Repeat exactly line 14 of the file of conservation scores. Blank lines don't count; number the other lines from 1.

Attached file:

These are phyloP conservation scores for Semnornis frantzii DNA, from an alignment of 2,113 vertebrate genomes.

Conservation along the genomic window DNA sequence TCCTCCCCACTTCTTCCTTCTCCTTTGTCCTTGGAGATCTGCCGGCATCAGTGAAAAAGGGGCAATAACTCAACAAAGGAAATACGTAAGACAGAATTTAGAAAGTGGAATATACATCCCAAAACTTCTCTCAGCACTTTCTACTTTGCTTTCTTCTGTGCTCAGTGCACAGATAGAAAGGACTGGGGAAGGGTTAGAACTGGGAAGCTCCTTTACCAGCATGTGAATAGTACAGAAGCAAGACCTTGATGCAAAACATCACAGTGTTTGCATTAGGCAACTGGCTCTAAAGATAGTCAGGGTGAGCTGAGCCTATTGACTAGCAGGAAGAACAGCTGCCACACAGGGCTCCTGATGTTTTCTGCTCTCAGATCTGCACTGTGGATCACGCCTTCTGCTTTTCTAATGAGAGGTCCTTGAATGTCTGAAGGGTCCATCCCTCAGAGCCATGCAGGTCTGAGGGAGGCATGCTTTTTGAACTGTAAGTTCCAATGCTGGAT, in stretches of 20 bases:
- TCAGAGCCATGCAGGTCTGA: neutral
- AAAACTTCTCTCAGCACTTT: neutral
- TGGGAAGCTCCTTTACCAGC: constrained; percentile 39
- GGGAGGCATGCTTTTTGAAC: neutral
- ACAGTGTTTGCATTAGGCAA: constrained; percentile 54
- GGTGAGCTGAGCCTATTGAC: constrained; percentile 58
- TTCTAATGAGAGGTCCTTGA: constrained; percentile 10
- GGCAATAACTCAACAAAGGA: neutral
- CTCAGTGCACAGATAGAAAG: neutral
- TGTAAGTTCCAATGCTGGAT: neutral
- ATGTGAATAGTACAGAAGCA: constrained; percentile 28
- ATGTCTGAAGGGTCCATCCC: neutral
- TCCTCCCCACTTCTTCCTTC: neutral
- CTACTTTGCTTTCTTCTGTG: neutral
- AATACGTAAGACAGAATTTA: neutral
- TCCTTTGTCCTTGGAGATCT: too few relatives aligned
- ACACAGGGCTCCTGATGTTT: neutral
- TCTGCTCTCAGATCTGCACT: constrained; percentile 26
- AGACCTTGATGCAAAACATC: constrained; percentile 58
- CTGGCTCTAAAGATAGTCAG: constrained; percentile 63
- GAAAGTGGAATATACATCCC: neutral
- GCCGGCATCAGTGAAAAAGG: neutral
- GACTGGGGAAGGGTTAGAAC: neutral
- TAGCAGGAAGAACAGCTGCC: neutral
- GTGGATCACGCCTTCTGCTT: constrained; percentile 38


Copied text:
- ATGTCTGAAGGGTCCATCCC: neutral